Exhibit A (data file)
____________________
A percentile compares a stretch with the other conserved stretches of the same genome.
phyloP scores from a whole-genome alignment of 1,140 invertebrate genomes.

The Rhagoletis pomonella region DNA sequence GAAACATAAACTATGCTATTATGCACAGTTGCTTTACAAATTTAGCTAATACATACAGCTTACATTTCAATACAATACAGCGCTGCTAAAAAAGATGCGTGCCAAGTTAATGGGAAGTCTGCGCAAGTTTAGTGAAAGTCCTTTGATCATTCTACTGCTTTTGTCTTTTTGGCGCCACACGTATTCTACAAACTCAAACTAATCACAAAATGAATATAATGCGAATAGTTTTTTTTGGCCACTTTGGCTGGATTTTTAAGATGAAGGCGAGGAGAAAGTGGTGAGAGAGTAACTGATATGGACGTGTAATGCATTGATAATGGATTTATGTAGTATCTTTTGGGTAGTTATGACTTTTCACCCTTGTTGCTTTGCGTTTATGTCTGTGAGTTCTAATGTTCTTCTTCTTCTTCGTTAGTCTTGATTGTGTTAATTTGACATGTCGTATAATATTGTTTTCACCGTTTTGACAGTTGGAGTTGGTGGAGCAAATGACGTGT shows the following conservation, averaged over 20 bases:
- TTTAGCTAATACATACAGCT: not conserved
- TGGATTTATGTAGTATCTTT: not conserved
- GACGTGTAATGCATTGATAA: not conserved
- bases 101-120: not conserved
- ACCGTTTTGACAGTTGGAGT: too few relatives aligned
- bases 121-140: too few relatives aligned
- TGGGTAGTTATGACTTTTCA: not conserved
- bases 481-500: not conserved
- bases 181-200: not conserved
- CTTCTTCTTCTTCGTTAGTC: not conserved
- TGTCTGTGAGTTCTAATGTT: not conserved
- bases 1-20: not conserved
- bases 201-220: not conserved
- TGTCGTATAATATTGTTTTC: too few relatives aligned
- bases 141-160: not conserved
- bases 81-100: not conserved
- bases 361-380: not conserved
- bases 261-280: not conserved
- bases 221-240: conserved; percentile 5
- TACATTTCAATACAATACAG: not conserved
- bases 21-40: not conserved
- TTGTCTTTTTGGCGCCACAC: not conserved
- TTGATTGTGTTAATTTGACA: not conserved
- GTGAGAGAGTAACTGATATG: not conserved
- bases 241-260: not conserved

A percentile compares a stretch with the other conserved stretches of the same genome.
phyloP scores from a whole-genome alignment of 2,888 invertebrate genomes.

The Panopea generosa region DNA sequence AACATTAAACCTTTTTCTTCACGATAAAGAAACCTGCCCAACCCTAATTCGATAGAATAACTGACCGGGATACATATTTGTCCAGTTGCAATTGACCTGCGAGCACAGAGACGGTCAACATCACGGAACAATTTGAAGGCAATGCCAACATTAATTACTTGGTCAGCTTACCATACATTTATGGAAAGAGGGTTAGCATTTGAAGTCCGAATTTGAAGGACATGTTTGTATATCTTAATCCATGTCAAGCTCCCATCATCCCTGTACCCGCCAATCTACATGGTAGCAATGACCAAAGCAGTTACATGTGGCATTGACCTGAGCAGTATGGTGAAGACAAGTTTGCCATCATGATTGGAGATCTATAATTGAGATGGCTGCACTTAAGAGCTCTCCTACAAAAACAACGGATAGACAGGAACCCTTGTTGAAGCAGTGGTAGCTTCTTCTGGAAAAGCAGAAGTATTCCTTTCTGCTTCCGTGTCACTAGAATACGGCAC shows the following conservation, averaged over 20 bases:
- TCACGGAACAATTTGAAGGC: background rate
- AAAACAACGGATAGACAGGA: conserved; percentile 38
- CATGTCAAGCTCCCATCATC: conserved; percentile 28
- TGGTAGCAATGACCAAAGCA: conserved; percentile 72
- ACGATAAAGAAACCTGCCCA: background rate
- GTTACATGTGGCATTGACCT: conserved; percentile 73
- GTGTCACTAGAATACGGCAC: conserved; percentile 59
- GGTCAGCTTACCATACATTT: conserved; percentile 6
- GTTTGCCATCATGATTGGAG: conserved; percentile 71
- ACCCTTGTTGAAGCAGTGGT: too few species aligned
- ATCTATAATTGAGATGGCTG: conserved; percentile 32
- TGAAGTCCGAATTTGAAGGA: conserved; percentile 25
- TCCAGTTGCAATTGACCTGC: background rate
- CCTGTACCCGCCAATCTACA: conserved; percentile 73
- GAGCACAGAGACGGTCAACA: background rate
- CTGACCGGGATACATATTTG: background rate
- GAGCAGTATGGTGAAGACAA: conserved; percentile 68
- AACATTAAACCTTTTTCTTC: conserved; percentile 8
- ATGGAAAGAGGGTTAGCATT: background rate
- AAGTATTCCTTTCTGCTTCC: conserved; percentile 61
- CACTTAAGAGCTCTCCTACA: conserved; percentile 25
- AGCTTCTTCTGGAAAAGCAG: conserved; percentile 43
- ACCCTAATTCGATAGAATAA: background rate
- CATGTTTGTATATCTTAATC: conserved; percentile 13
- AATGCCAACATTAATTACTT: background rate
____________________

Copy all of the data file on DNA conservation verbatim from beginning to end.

A percentile compares a stretch with the other conserved stretches of the same genome.
phyloP scores from a whole-genome alignment of 1,140 invertebrate genomes.

The Rhagoletis pomonella region DNA sequence GAAACATAAACTATGCTATTATGCACAGTTGCTTTACAAATTTAGCTAATACATACAGCTTACATTTCAATACAATACAGCGCTGCTAAAAAAGATGCGTGCCAAGTTAATGGGAAGTCTGCGCAAGTTTAGTGAAAGTCCTTTGATCATTCTACTGCTTTTGTCTTTTTGGCGCCACACGTATTCTACAAACTCAAACTAATCACAAAATGAATATAATGCGAATAGTTTTTTTTGGCCACTTTGGCTGGATTTTTAAGATGAAGGCGAGGAGAAAGTGGTGAGAGAGTAACTGATATGGACGTGTAATGCATTGATAATGGATTTATGTAGTATCTTTTGGGTAGTTATGACTTTTCACCCTTGTTGCTTTGCGTTTATGTCTGTGAGTTCTAATGTTCTTCTTCTTCTTCGTTAGTCTTGATTGTGTTAATTTGACATGTCGTATAATATTGTTTTCACCGTTTTGACAGTTGGAGTTGGTGGAGCAAATGACGTGT shows the following conservation, averaged over 20 bases:
- TTTAGCTAATACATACAGCT: not conserved
- TGGATTTATGTAGTATCTTT: not conserved
- GACGTGTAATGCATTGATAA: not conserved
- bases 101-120: not conserved
- ACCGTTTTGACAGTTGGAGT: too few relatives aligned
- bases 121-140: too few relatives aligned
- TGGGTAGTTATGACTTTTCA: not conserved
- bases 481-500: not conserved
- bases 181-200: not conserved
- CTTCTTCTTCTTCGTTAGTC: not conserved
- TGTCTGTGAGTTCTAATGTT: not conserved
- bases 1-20: not conserved
- bases 201-220: not conserved
- TGTCGTATAATATTGTTTTC: too few relatives aligned
- bases 141-160: not conserved
- bases 81-100: not conserved
- bases 361-380: not conserved
- bases 261-280: not conserved
- bases 221-240: conserved; percentile 5
- TACATTTCAATACAATACAG: not conserved
- bases 21-40: not conserved
- TTGTCTTTTTGGCGCCACAC: not conserved
- TTGATTGTGTTAATTTGACA: not conserved
- GTGAGAGAGTAACTGATATG: not conserved
- bases 241-260: not conserved

A percentile compares a stretch with the other conserved stretches of the same genome.
phyloP scores from a whole-genome alignment of 2,888 invertebrate genomes.

The Panopea generosa region DNA sequence AACATTAAACCTTTTTCTTCACGATAAAGAAACCTGCCCAACCCTAATTCGATAGAATAACTGACCGGGATACATATTTGTCCAGTTGCAATTGACCTGCGAGCACAGAGACGGTCAACATCACGGAACAATTTGAAGGCAATGCCAACATTAATTACTTGGTCAGCTTACCATACATTTATGGAAAGAGGGTTAGCATTTGAAGTCCGAATTTGAAGGACATGTTTGTATATCTTAATCCATGTCAAGCTCCCATCATCCCTGTACCCGCCAATCTACATGGTAGCAATGACCAAAGCAGTTACATGTGGCATTGACCTGAGCAGTATGGTGAAGACAAGTTTGCCATCATGATTGGAGATCTATAATTGAGATGGCTGCACTTAAGAGCTCTCCTACAAAAACAACGGATAGACAGGAACCCTTGTTGAAGCAGTGGTAGCTTCTTCTGGAAAAGCAGAAGTATTCCTTTCTGCTTCCGTGTCACTAGAATACGGCAC shows the following conservation, averaged over 20 bases:
- TCACGGAACAATTTGAAGGC: background rate
- AAAACAACGGATAGACAGGA: conserved; percentile 38
- CATGTCAAGCTCCCATCATC: conserved; percentile 28
- TGGTAGCAATGACCAAAGCA: conserved; percentile 72
- ACGATAAAGAAACCTGCCCA: background rate
- GTTACATGTGGCATTGACCT: conserved; percentile 73
- GTGTCACTAGAATACGGCAC: conserved; percentile 59
- GGTCAGCTTACCATACATTT: conserved; percentile 6
- GTTTGCCATCATGATTGGAG: conserved; percentile 71
- ACCCTTGTTGAAGCAGTGGT: too few species aligned
- ATCTATAATTGAGATGGCTG: conserved; percentile 32
- TGAAGTCCGAATTTGAAGGA: conserved; percentile 25
- TCCAGTTGCAATTGACCTGC: background rate
- CCTGTACCCGCCAATCTACA: conserved; percentile 73
- GAGCACAGAGACGGTCAACA: background rate
- CTGACCGGGATACATATTTG: background rate
- GAGCAGTATGGTGAAGACAA: conserved; percentile 68
- AACATTAAACCTTTTTCTTC: conserved; percentile 8
- ATGGAAAGAGGGTTAGCATT: background rate
- AAGTATTCCTTTCTGCTTCC: conserved; percentile 61
- CACTTAAGAGCTCTCCTACA: conserved; percentile 25
- AGCTTCTTCTGGAAAAGCAG: conserved; percentile 43
- ACCCTAATTCGATAGAATAA: background rate
- CATGTTTGTATATCTTAATC: conserved; percentile 13
- AATGCCAACATTAATTACTT: background rate